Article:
Jean: And then you look around the circle and you’re like, My gosh, that woman is so beautiful. The next woman is…she’s breathtaking. And what’s happening is that we start to see each other’s essence and our… that need for perfection, like, we can meet each other where we’re at and be exactly who we are. And I know that next time I see that person, they’re probably going to be, you know, a little bit farther into their journey. Maybe they backslid a little bit. But they’re, they’re working on themselves. So they’re always going to change. But when you’re in that mindset, you’re really receptive to beauty. And you really emit a lot of beauty. And it’s almost like a perfume in the air, that this just this magical thing happens. And I’m realizing, you know, I’ll be talking to someone and I’m like, I’m just overwhelmed with their beauty and I realized that it’s that soul to soul thing is starting to happen where I’ve laid down my defenses that make me judgmental And fearful and I’m I’m operating on this soul conversation experience and, and I really I love that and so when you talk about being a work in progress, that’s, that’s what I see is that is the most absolutely beautiful version of ourselves that we can be.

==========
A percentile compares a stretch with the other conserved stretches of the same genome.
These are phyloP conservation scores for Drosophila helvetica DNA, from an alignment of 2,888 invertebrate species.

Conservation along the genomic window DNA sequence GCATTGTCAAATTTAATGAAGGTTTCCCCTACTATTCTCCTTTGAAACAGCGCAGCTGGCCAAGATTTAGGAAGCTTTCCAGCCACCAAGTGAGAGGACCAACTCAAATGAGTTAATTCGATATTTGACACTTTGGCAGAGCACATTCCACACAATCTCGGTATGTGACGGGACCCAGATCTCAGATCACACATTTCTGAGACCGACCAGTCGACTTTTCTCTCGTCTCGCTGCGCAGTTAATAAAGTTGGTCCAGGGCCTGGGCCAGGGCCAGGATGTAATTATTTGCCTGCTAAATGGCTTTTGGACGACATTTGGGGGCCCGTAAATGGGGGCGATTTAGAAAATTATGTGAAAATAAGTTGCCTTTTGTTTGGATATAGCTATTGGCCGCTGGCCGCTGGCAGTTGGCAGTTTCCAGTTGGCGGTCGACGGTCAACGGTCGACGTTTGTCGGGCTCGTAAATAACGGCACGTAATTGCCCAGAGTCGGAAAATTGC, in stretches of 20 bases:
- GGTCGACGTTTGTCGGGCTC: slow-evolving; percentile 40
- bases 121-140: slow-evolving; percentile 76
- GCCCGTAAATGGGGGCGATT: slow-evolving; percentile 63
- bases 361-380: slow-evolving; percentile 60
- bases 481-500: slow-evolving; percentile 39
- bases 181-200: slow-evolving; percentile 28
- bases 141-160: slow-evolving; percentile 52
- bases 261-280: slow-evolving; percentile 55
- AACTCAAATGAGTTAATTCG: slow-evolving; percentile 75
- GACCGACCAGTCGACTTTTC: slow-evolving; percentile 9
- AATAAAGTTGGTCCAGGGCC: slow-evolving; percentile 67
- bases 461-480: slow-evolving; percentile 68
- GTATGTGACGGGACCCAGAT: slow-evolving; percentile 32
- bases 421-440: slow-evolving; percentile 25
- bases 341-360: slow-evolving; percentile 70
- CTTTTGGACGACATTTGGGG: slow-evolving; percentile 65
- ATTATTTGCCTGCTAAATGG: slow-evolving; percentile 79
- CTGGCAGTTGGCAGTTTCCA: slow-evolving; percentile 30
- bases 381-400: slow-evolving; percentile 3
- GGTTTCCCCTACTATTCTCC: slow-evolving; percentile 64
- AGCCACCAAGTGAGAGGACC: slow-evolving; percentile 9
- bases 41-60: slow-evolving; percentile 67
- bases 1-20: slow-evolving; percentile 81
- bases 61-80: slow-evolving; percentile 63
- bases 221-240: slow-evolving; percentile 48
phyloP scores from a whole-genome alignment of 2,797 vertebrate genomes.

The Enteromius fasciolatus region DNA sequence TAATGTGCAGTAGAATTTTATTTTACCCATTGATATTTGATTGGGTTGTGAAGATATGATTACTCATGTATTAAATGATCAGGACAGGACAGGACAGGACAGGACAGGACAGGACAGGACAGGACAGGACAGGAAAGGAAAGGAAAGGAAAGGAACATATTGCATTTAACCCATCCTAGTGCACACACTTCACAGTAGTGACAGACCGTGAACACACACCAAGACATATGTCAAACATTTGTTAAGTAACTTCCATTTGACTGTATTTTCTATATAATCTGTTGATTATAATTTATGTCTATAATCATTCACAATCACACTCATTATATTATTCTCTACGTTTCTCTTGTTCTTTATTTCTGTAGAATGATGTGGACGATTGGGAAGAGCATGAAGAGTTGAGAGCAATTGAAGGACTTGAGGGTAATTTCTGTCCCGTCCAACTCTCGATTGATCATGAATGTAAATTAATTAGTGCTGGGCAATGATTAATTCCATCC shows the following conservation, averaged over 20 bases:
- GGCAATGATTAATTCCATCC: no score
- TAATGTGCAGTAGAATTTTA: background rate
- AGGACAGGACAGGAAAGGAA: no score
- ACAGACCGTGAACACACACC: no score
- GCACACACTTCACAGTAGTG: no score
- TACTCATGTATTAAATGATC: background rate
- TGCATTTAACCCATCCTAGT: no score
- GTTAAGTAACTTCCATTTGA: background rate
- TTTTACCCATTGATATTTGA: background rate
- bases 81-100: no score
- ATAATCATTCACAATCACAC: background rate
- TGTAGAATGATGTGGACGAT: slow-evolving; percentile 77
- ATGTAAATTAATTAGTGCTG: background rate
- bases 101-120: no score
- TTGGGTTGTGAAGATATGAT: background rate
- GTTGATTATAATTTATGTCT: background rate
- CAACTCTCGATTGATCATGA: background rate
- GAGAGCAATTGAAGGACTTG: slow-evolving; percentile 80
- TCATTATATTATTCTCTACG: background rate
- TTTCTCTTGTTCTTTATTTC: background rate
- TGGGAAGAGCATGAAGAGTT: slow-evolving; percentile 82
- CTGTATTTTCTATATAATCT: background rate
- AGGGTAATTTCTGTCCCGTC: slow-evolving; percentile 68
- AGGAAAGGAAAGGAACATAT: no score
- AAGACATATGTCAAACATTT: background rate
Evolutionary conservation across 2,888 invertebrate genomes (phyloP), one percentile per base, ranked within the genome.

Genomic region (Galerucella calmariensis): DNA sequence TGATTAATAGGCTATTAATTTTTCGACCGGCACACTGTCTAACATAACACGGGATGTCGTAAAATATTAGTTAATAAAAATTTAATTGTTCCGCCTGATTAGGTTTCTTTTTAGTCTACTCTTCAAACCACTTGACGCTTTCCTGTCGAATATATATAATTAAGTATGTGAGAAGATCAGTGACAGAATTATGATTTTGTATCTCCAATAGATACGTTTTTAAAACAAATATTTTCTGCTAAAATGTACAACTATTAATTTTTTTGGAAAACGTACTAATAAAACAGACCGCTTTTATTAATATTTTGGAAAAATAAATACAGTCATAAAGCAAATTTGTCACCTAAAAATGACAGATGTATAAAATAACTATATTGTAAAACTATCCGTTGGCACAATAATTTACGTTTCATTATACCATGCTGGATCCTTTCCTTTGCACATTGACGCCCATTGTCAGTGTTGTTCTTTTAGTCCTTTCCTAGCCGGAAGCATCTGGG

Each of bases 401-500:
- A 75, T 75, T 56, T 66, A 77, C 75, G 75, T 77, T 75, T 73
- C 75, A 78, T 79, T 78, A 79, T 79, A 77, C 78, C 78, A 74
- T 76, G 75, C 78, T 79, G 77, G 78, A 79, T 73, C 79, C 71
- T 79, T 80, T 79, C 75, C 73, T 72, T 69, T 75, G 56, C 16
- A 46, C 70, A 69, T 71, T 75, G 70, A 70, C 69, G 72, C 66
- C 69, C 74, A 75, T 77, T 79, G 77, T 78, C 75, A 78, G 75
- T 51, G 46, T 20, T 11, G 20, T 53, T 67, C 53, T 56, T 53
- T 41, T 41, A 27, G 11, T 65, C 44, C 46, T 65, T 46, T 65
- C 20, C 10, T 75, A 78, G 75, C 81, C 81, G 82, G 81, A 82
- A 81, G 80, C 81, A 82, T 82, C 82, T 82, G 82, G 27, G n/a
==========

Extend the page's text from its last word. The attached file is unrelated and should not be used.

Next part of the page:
Casey: Yes. That is a perfect way to end this. I have so many thoughts going that I could say but I want to. I want to make sure that people know how to get your book. It is wonderful and beautiful and it is coming out tomorrow if you’re listening to this on the first day and if not, it is out there. So tell us how to find your book and also how people can learn more and get in touch with you or follow you if they are inspired to.